Asked about the almost daily display of differences between ministers, our Superman PM said that his Cabinet has functioned with a greater degree of cohesion than the Cabinet under Jawaharlal Nehru, where there were daily differences and exchange of letters between Sardar Vallabhbhai Patel and Panditji.

And in Indira Gandhi's Cabinet, when Morarji Desai was the deputy prime minister, journalists could go from one Cabinet minister to another and hear different kinds of stories. 'That I say is not happening (in my government),' he said.

Mild-mannered Congressmen not given to reading selfish motives in the PM's words could not help exclaim, 'Oh! Really?'

Actually, anyone familiar with the current state of affairs would laugh at Dr Singh's claim.

Better than former Congress PMs?

Last updated on: September 13, 2010 18:54 IST
Dr Singh speaks at a New Delhi event. The sign behind reads 'Truth Alone Triumphs'
Indeed, one would have to assign a new meaning to the word 'cohesion' if one finds any evidence of ministerial harmony in Railway Minister Mamata Banerjee holding the government to ransom, or Highways Minister Kamal Nath ridiculing Planning Commission boss Montek Ahluwalia or Environment Minister Jairam Ramesh crossing swords with Agriculture Minister Sharad Pawar and Aviation Minister Praful Patel over Bt Brinjals and the Navi Mumbai airport respectively, or Congress leader Digvijay Singh mocking Home Minister P Chidambaram's anti-Maoist campaign.

In the same vein, Dr Singh sought to make light of the current crisis in Kashmir, pointing out that it is a complex problem that has defied solution for many years.

Much more enlightened leaders like Nehru and Indira Gandhi and Rajiv Gandhi have worked at it, but had failed to resolve it. Indeed, he added for good measure that he was not a magician who would 'produce rabbits out of my hat to solve the 60-year-old problem'.

Aside from the fact that he was at pains to counter the charge of non-performance, nay, of being a weak prime minister, he sought to elevate himself above the level of former Congress prime ministers.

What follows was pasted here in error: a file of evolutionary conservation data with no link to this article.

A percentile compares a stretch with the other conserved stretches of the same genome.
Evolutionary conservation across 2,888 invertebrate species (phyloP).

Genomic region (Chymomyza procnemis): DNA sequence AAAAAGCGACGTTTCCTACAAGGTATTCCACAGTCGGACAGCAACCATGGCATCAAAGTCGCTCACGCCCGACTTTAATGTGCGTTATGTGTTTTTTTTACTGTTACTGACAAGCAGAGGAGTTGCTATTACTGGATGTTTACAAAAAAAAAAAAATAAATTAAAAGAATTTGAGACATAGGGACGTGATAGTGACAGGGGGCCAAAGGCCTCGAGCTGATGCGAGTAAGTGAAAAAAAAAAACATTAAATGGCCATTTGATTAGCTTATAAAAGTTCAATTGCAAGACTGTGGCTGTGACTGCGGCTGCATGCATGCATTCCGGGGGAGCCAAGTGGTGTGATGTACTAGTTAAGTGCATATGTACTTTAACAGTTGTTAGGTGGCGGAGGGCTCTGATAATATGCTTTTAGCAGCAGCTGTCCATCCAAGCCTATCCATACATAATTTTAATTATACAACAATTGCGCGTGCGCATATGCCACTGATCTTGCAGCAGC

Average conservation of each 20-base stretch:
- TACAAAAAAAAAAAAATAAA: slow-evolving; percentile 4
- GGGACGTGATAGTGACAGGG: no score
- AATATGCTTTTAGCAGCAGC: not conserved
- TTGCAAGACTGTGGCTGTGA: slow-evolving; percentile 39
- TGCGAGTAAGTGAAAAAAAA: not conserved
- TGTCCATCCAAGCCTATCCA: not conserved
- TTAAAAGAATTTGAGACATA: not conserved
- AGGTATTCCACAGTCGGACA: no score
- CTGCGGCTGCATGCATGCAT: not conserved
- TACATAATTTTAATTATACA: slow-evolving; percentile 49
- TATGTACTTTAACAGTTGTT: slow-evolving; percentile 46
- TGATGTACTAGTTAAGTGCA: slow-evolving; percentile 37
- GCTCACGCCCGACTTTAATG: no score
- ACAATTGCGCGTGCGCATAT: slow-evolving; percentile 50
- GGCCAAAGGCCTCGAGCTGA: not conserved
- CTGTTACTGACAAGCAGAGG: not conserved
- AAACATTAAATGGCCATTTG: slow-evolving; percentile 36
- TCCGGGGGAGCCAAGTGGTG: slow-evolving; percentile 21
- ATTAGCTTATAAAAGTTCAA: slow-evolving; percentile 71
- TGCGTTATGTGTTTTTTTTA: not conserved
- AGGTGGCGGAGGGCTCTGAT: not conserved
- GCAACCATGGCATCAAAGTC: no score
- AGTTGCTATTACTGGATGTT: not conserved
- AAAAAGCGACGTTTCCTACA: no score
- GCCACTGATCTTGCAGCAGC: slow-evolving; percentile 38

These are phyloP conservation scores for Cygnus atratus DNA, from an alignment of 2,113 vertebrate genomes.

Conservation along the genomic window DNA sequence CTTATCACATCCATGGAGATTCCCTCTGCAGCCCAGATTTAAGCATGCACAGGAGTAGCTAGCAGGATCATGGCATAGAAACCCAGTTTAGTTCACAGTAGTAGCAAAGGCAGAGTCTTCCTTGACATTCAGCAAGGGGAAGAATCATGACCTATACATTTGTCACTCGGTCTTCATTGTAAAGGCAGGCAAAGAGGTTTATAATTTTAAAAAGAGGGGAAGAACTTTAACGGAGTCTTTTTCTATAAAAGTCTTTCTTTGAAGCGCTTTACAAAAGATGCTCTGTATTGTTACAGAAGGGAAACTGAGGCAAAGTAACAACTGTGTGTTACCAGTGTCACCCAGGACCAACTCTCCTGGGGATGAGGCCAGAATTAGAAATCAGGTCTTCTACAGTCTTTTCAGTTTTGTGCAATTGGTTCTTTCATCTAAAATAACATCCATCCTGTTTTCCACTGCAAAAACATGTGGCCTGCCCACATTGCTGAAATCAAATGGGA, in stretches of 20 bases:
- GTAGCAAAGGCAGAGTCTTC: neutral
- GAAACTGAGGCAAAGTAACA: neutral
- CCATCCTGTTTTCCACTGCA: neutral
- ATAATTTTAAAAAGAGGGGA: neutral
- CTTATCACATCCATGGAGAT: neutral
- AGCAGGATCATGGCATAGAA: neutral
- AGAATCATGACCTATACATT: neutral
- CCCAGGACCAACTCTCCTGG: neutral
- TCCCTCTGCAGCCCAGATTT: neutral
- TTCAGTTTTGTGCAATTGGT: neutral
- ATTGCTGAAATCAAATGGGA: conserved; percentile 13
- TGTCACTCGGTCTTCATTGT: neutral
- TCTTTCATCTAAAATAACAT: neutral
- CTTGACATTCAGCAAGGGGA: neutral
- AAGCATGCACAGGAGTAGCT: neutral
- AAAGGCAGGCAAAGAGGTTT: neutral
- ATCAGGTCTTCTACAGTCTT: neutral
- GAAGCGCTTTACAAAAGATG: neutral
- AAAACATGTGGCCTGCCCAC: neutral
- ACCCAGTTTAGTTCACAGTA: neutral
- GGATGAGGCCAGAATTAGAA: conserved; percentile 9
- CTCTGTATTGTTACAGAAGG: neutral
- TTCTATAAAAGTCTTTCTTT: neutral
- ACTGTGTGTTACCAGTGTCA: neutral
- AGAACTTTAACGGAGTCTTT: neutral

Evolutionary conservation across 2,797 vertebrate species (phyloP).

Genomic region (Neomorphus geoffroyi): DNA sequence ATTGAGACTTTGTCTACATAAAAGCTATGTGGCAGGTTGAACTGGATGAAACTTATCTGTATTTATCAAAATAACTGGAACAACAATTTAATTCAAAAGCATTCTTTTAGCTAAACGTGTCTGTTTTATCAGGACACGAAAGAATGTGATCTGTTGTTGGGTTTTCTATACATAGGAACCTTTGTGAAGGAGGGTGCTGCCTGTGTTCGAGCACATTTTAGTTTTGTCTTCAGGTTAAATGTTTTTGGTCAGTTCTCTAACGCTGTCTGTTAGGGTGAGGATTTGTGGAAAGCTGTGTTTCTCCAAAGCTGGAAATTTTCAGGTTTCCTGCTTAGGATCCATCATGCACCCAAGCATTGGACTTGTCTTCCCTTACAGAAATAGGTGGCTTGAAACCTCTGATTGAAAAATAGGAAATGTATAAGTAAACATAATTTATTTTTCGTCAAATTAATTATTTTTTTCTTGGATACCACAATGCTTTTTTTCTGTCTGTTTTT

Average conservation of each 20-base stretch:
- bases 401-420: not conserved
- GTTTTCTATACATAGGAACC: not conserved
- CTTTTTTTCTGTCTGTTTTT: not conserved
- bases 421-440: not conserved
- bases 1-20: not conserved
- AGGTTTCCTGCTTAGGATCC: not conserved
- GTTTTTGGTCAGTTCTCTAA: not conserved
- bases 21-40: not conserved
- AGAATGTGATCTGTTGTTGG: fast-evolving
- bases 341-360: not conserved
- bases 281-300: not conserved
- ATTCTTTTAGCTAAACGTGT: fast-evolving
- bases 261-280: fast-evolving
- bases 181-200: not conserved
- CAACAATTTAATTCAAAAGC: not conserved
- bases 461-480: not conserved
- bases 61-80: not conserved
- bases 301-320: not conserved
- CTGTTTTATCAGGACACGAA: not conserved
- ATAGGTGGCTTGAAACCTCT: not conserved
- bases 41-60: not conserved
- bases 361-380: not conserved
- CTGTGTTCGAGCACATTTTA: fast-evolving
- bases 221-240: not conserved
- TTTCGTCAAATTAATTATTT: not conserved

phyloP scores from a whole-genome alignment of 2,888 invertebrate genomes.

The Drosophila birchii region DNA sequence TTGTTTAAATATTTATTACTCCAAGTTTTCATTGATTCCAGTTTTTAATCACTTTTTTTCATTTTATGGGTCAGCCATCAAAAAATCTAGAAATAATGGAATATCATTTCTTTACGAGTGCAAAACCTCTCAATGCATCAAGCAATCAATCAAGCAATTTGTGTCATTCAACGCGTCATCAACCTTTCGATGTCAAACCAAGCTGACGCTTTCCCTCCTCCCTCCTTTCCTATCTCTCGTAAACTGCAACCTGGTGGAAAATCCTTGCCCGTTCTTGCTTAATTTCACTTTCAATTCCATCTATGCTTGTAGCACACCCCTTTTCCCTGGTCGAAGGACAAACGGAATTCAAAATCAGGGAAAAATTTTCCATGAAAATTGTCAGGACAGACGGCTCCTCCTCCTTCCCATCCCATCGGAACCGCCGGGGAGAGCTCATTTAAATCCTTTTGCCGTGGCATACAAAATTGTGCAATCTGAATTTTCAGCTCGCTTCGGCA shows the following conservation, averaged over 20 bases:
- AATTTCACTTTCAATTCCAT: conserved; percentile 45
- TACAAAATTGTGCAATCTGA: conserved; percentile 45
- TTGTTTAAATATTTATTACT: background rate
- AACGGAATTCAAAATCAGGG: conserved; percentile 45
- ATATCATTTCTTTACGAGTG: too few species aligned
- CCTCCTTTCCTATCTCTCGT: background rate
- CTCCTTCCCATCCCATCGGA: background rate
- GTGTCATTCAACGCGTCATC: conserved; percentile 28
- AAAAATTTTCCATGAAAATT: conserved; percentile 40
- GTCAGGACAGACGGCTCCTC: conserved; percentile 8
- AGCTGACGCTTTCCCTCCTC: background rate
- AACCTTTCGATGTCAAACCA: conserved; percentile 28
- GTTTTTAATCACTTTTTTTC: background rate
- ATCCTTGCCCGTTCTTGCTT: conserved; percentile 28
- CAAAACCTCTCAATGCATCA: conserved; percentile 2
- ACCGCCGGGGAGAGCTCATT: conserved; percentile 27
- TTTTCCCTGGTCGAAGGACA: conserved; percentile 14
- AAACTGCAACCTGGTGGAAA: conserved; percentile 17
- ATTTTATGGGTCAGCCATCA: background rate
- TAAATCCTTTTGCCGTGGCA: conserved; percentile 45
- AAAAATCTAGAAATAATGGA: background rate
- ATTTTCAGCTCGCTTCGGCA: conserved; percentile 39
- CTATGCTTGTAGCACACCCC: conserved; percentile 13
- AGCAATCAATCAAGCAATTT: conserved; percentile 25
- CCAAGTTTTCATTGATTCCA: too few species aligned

'He is clever at hiding his cleverness'

Last updated on: September 13, 2010 18:54 IST
Dr Singh outside Parliament
Significantly, he omitted the name of the one prime minister who had pulled him out of retirement and made him finance minister and, thus set him up on the journey to the prime minister's office.

That prime minister's name is P V Narasimha Rao.

Rao has not got his due either from the Congress dynasty or from Dr Singh who, at least, ought to have known better than to allow the momentous contribution of his benefactor to go unacknowledged.

Since his meeting with the editors, Congressmen have buttonholed journalists to find out Dr Singh's 'exact words' in order to read the import of his remarks and to fathom his game plan for the future. No, one is not exaggerating.

There is a great deficit of trust between the prime minister and the Sonia Gandhi-led party, a major reason for the UPA-II government's non-performance.

Now, contrary to the general impression that he is a mild-mannered man devoid of any personal ambition, there are those who are convinced that behind that goody-goody exterior lurks a calculating man plotting carefully each move in order to emerge on top of every situation.

Looking at his long career graph, beginning with an adviser's post in the commerce ministry back in the late 1960s to the office of the prime minister, quite a few observers suspect him of being not all that innocent, nay, of being mealy-mouthed and clever.

As a senior Congress leader said, "He is clever at hiding his cleverness."

Is he calculating and worldly-wise?

Last updated on: September 13, 2010 18:54 IST
Dr Singh at Rashtrapati Bhavan
Words like calculating and worldly-wise have been used to describe him.

Congress leaders and others, who have watched him grow from a very pliable bureaucrat, who did not even offer to resign at the time of the anti-Sikh pogrom, and merely offered to resign but did not press to do so when Harshad Mehta defrauded banks and millions of retail investors under his watch as the finance minister, do find significance in his boast of leading a far more cohesive government than even Nehru.

Given that Prime Minister Indira Gandhi was famously described as 'the only man in the Cabinet', Dr Singh's claim of a higher degree of cohesion in his Cabinet does sound ridiculous.

In short, he is not a modern-day 'sanyasi' ready to kick the prime ministerial chair for the sake of someone else.

Meanwhile, in a postscript, one might mention here that had Nehru heeded Patel'S well-meaning advice contained in those letters Dr Singh referred to, in all probability a number of problems we are now saddled with could well have been avoided.

Whether it was that woolly-headed 'Hindi-Cheeni Bhai Bhai' business or the surprise resurrection of the dispute in Ayodhya, or for that matter Kashmir, to cite but only three such issues, Patel did canvass for a more pragmatic approach as against Nehru's romantic approach to men and matters.